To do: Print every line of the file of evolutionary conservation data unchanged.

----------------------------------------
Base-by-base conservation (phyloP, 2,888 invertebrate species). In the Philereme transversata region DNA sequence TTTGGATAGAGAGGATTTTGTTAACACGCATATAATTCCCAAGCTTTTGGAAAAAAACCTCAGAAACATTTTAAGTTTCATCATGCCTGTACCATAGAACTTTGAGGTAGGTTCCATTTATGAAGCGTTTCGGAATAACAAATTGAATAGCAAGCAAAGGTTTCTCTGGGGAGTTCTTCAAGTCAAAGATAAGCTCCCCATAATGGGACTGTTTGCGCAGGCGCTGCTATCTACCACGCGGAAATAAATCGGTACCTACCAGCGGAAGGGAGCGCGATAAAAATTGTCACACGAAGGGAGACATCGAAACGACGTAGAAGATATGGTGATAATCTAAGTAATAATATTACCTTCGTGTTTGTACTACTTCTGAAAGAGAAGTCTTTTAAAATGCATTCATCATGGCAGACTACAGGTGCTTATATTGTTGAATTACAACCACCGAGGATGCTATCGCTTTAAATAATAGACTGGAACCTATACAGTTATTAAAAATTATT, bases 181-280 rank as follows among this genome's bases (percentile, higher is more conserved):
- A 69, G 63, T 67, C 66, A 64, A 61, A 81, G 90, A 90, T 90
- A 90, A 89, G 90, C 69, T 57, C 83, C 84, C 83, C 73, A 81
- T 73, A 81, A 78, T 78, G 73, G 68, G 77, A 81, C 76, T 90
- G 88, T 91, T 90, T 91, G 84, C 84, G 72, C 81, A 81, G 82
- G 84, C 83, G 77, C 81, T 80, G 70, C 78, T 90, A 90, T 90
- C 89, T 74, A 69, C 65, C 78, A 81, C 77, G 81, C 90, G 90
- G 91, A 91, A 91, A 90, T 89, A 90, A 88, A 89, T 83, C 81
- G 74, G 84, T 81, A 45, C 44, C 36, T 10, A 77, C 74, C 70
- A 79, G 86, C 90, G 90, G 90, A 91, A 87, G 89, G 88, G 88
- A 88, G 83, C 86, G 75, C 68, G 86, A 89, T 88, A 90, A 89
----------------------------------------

Base-by-base conservation (phyloP, 2,888 invertebrate species). In the Philereme transversata region DNA sequence TTTGGATAGAGAGGATTTTGTTAACACGCATATAATTCCCAAGCTTTTGGAAAAAAACCTCAGAAACATTTTAAGTTTCATCATGCCTGTACCATAGAACTTTGAGGTAGGTTCCATTTATGAAGCGTTTCGGAATAACAAATTGAATAGCAAGCAAAGGTTTCTCTGGGGAGTTCTTCAAGTCAAAGATAAGCTCCCCATAATGGGACTGTTTGCGCAGGCGCTGCTATCTACCACGCGGAAATAAATCGGTACCTACCAGCGGAAGGGAGCGCGATAAAAATTGTCACACGAAGGGAGACATCGAAACGACGTAGAAGATATGGTGATAATCTAAGTAATAATATTACCTTCGTGTTTGTACTACTTCTGAAAGAGAAGTCTTTTAAAATGCATTCATCATGGCAGACTACAGGTGCTTATATTGTTGAATTACAACCACCGAGGATGCTATCGCTTTAAATAATAGACTGGAACCTATACAGTTATTAAAAATTATT, bases 181-280 rank as follows among this genome's bases (percentile, higher is more conserved):
- A 69, G 63, T 67, C 66, A 64, A 61, A 81, G 90, A 90, T 90
- A 90, A 89, G 90, C 69, T 57, C 83, C 84, C 83, C 73, A 81
- T 73, A 81, A 78, T 78, G 73, G 68, G 77, A 81, C 76, T 90
- G 88, T 91, T 90, T 91, G 84, C 84, G 72, C 81, A 81, G 82
- G 84, C 83, G 77, C 81, T 80, G 70, C 78, T 90, A 90, T 90
- C 89, T 74, A 69, C 65, C 78, A 81, C 77, G 81, C 90, G 90
- G 91, A 91, A 91, A 90, T 89, A 90, A 88, A 89, T 83, C 81
- G 74, G 84, T 81, A 45, C 44, C 36, T 10, A 77, C 74, C 70
- A 79, G 86, C 90, G 90, G 90, A 91, A 87, G 89, G 88, G 88
- A 88, G 83, C 86, G 75, C 68, G 86, A 89, T 88, A 90, A 89